High School and College Career
Clark Barrington from University High School was a 2-star recruit and ultimately decided to join Brigham Young University (BYU) after graduating from high school.
As a freshman in 2019, Barrington played in eight games for the Cougars. Throughout these games, he played for a total of 351 snaps and was primarily positioned at left guard, with occasional playing time at right guard as well. Impressively, Barrington allowed only two QB hurries and two QB hits, and he did not concede any sacks.
The following year, as a sophomore in 2020, Barrington played in ten games for 565 snaps. He only allowed a single QB hit and six QB hurries for the entire season at left guard.
In 2021, as a junior, Barrington’s role on the team grew as he played in 13 games and totaled 876 snaps. Barrington once again played at left guard and gave up ten QB hurries, but he only let up a single sack.
Throughout twelve games as a senior in 2022, Barrington played an impressive total of 801 snaps at left guard oand only allowed one QB hit, seven QB hurries, and one sack.
Clark Barrington Scouting Report Introduction
Clark Barrington, a seasoned player in collegiate football, has been an integral part of the Cougars’ offensive line for the past few years. His proficiency in the inside zone and gap concepts implemented by the Cougars has provided great insight into his skills, which are attuned to the run game. Barrington brings an effective blend of vertical and horizontal push, creating opportunities for his team to exploit the creases and openings in the front. As a pass protector, his towering build and ample physique afford him good influence, with defenders struggling to collapse him when going directly into his set. Additionally, Barrington’s mobility and range allow him to pick off linebackers and maintain running creases, setting the stage for his supporting backs to make significant gains.
However, despite his notable physical style, there are areas where Barrington may need improvement. A lack of high-level functional athleticism, especially in close quarters, can become a handicap for him. Dynamic interior defenders with quick footwork can challenge Barrington’s ability to slide his feet and set quickly on the field. In cases where he compensates for his lack of quickness, overextending himself can occur, resulting in a loss of balance and even causing him to get top-heavy and lean into contact. Such instances further compounded his athletic ability and prevented his recovery.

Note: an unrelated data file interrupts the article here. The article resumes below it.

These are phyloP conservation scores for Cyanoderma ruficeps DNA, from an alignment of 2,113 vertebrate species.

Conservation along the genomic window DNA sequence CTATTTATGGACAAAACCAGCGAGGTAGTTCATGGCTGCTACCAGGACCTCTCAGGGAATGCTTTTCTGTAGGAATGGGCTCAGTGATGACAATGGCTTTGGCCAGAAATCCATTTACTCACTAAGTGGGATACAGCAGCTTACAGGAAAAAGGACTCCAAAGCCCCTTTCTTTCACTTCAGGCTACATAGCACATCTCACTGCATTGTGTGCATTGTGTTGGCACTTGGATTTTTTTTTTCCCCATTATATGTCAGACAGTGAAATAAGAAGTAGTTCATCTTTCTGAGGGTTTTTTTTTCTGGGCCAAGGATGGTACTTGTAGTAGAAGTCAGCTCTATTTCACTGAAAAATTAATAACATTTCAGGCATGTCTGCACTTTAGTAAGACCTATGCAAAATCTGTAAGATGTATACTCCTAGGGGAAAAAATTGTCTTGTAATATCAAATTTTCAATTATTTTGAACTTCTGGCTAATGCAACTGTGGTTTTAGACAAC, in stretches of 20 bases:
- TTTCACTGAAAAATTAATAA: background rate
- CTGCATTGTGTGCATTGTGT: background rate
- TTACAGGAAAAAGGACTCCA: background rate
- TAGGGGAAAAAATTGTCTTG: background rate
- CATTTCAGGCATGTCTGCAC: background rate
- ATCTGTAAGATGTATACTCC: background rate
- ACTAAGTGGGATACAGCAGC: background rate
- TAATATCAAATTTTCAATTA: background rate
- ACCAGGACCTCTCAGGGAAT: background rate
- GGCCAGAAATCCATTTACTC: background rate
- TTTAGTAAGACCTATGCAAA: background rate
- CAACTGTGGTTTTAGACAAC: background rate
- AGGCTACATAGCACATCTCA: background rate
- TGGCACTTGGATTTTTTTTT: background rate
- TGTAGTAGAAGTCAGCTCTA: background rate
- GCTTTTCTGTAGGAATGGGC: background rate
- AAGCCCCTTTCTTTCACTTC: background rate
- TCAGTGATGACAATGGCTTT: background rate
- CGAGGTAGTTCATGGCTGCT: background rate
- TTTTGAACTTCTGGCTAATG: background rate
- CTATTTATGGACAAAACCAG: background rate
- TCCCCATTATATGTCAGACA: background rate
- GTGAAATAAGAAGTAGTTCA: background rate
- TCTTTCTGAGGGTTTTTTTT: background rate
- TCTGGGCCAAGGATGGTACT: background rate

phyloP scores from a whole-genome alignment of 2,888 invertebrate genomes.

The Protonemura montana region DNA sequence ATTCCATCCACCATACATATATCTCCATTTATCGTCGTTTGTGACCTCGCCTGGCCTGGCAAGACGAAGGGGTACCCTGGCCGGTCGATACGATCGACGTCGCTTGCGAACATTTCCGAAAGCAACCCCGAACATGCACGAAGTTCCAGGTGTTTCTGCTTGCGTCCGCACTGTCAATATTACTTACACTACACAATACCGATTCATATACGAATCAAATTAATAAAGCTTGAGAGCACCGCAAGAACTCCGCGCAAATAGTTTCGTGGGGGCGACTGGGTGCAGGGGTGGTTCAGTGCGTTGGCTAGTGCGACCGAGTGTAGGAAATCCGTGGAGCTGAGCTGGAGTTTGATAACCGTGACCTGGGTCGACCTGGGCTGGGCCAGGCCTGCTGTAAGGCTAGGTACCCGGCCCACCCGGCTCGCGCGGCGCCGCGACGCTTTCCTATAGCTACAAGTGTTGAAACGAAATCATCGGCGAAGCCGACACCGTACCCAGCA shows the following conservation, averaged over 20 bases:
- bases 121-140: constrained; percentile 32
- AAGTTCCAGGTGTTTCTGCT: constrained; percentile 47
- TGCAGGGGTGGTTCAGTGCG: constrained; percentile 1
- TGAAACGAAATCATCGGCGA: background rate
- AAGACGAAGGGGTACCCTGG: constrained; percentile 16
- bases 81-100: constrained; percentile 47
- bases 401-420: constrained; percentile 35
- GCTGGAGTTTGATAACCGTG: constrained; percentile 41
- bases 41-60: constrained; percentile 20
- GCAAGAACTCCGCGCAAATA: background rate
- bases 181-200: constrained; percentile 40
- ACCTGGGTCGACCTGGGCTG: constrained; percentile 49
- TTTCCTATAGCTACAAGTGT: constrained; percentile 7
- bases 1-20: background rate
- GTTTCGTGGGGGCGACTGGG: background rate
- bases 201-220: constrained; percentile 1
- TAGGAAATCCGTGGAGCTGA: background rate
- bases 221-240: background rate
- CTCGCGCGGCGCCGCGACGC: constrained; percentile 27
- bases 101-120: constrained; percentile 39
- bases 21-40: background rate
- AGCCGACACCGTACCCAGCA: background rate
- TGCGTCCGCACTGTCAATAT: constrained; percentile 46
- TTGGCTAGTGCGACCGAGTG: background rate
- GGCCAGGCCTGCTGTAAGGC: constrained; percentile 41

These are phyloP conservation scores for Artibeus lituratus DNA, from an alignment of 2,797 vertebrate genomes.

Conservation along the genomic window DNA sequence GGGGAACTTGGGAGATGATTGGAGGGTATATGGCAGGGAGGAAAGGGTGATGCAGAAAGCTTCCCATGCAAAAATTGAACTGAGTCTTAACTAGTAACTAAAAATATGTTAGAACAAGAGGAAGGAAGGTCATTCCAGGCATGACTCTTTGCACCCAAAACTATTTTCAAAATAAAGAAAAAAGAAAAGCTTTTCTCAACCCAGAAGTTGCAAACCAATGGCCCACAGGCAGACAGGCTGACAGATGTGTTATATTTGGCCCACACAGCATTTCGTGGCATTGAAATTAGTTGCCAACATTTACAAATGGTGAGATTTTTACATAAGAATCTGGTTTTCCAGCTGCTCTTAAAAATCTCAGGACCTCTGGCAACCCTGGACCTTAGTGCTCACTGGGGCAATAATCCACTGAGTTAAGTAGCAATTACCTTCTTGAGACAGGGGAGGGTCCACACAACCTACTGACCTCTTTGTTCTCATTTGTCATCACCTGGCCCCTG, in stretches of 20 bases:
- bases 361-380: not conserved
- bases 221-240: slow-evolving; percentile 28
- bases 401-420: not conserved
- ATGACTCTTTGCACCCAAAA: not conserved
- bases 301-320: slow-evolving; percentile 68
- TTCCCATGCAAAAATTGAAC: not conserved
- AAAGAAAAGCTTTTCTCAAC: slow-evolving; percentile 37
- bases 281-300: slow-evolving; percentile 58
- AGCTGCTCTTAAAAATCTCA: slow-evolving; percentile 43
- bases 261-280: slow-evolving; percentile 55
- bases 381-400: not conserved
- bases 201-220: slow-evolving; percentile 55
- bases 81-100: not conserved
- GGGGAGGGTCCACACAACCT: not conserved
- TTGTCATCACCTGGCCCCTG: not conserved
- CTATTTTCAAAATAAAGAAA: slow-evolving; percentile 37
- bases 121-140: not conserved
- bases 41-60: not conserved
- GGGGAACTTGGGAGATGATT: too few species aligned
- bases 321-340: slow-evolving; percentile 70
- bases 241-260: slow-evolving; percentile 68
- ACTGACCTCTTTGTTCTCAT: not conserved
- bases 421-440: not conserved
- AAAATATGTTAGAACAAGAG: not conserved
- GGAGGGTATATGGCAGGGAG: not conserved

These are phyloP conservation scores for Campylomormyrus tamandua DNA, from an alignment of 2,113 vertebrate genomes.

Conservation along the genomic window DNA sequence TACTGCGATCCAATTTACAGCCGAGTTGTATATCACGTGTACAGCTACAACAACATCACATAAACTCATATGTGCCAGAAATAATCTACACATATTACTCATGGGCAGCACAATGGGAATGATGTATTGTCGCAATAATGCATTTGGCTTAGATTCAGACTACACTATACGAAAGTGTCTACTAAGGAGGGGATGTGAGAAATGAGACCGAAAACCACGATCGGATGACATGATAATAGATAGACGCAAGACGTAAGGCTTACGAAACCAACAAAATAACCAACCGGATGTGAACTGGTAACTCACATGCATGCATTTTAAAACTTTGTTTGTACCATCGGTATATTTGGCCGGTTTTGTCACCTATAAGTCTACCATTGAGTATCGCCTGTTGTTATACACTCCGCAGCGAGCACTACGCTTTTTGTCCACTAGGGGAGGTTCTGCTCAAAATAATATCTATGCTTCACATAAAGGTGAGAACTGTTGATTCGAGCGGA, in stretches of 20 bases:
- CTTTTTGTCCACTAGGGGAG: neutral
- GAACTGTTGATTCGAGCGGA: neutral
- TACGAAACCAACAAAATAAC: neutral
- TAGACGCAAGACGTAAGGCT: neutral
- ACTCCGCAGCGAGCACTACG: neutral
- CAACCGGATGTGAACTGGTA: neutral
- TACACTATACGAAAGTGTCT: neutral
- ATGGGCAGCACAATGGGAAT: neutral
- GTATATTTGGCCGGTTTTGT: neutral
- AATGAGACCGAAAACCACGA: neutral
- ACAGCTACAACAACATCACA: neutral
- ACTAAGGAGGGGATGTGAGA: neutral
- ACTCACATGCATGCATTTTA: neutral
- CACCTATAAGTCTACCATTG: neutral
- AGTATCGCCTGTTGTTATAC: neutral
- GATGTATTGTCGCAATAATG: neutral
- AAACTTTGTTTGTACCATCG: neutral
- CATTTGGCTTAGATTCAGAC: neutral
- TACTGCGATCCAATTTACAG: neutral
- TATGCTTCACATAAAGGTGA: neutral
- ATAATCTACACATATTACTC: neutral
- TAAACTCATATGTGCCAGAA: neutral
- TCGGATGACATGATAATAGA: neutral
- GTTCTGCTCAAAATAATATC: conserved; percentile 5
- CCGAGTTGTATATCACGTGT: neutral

Moreover, the level of competition posed by the Cougars’ opponents is another matter of concern. The team has not faced a significant level of quality interior defensive linemen in the past few seasons, raising questions about how well Barrington and his team will fare against stronger opponents. However, optimism remains as the Cougars’ schedule has steepened this year, with games against Oregon, Baylor, Notre Dame, Arkansas, and Stanford all on the horizon. As competition against higher-level opponents commences, time will tell how well Barrington will adapt and rise to the challenge.
Clark Barrington has a strong grip on opponents, which allows him to overpower them easily. This grip is achieved through proper hand placement, which Barrington has evidently mastered.
In terms of movement, Barrington is a smooth and agile player who covers a lot of ground. This is particularly useful because he can easily mirror his opponents’ rush, staying one step ahead at all times. His footwork and constant motion make it difficult for defenders to predict his next move, providing Barrington with a significant advantage over them.
As a pass protector, Barrington’s technique is impeccable. He maintains a wide base and strong balance, allowing him to stay upright and minimize the impact of opposing players. His quick kick slide and lateral movement are particularly impressive, as they allow him to adapt to the shifting demands of the game and protect his quarterback effectively.
When it comes to run plays, Barrington’s strengths are equally impressive. He has a quick first step and consistently exhibits excellent hand placement. He understands angles and is adept at moving to the game’s second level, where he can deliver powerful blocks that move his team forward.
In terms of run blocking, Barrington seems to struggle when he is required to move a great deal, such as in open spaces. However, he seems to excel in confined spaces.
When it comes to pass protection, Barrington’s weaknesses are notably exposed. He has a tendency to reach and lunge at his opponents, which can leave him vulnerable to quick, agile defenders. While he does exhibit solid athleticism, his lack of comfort in setting up for pass protection can be a potential weakness. Furthermore, Barrington appears to be overly reliant on his initial punch to stand up pass rushers. This habit can result in him not utilizing his feet, which can make him an easier target for opposing defenses.
Clark Barrington is the 181st prospect on our draft big board.